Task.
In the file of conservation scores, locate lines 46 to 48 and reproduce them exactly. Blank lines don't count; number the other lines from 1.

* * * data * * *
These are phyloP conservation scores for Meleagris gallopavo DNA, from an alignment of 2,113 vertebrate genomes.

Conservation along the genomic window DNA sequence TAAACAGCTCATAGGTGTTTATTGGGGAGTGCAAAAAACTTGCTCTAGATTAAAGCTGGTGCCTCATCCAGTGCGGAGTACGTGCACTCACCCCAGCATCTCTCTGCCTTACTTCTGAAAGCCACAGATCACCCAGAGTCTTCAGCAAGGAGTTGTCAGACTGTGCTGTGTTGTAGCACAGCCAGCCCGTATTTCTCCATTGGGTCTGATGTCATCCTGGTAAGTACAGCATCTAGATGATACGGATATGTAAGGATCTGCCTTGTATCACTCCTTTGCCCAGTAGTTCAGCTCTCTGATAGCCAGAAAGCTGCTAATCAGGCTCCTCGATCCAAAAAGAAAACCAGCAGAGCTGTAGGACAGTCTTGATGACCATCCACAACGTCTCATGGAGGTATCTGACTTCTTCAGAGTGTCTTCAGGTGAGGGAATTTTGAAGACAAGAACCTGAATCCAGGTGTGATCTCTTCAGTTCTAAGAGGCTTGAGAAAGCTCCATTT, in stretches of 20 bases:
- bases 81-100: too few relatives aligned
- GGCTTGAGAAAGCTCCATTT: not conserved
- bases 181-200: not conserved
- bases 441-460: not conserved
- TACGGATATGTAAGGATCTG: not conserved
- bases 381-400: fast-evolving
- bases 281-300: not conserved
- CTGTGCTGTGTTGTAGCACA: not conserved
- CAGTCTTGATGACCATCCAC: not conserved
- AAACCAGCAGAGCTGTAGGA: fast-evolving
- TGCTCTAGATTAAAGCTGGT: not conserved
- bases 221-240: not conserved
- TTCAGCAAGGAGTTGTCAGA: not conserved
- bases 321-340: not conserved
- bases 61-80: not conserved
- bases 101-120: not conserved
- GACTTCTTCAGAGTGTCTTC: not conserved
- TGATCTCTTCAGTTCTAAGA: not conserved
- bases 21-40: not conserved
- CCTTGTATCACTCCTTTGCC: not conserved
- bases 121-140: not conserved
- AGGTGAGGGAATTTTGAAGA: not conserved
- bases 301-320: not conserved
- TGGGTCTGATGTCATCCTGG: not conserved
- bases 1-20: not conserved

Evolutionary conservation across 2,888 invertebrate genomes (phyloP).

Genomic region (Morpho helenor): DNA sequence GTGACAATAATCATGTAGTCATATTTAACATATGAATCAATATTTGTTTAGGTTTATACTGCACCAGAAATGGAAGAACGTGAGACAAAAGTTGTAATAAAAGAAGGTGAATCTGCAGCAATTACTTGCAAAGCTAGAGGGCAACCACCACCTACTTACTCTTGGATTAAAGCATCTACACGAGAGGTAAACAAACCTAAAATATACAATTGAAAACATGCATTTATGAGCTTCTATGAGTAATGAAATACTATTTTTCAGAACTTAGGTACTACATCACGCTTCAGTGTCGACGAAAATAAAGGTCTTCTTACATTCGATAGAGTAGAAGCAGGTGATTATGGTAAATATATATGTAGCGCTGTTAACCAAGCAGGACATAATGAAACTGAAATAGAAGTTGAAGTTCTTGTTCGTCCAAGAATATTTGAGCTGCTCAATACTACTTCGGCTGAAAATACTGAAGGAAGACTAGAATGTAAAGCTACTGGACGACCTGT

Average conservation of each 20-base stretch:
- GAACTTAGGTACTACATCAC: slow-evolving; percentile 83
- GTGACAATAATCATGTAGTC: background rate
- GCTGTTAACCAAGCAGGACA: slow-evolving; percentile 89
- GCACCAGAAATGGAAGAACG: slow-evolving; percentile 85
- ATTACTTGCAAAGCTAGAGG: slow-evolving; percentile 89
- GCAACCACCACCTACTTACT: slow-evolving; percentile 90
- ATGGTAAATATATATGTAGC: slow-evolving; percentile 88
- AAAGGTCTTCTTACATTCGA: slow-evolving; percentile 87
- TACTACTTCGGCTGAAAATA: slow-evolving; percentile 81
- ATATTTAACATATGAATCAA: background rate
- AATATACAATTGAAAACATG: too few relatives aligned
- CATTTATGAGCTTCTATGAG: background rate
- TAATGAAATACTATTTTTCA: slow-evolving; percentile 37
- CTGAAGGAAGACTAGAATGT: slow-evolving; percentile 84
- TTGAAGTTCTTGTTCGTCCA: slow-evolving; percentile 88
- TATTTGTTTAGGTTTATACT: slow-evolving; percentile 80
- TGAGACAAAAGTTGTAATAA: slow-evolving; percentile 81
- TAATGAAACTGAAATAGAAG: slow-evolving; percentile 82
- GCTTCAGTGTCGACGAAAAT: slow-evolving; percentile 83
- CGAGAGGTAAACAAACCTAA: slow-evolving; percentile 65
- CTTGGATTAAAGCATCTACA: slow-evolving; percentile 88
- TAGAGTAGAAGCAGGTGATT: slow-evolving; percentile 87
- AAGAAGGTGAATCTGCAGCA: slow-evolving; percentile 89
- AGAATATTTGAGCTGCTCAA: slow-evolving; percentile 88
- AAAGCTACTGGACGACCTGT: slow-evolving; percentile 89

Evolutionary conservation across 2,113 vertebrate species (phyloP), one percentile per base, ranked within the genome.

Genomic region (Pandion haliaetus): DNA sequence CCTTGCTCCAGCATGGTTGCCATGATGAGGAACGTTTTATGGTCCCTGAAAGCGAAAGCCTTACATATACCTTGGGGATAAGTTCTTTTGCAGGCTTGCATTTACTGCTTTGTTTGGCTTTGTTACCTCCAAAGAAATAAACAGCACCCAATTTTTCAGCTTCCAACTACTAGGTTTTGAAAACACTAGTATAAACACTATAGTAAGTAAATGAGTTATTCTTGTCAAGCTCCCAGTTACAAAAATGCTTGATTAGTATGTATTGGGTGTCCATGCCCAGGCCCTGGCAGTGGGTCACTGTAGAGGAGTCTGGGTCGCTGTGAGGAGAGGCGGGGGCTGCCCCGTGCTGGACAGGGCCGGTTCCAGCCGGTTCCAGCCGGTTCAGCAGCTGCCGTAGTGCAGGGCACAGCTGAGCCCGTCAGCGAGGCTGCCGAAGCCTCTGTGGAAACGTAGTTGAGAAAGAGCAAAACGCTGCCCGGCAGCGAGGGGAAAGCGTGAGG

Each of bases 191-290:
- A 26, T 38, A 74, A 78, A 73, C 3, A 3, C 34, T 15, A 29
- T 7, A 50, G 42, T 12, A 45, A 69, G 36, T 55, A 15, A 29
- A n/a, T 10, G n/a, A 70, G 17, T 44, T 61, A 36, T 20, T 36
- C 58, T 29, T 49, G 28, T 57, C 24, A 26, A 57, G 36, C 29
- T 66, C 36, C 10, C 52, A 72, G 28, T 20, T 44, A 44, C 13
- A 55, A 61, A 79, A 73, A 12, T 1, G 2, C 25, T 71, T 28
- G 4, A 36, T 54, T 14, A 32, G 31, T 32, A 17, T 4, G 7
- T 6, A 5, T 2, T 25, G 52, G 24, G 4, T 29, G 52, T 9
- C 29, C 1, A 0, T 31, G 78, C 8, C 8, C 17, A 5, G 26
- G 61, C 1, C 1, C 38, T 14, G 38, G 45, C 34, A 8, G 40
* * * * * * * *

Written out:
- TATTTGTTTAGGTTTATACT: slow-evolving; percentile 80
- TGAGACAAAAGTTGTAATAA: slow-evolving; percentile 81
- TAATGAAACTGAAATAGAAG: slow-evolving; percentile 82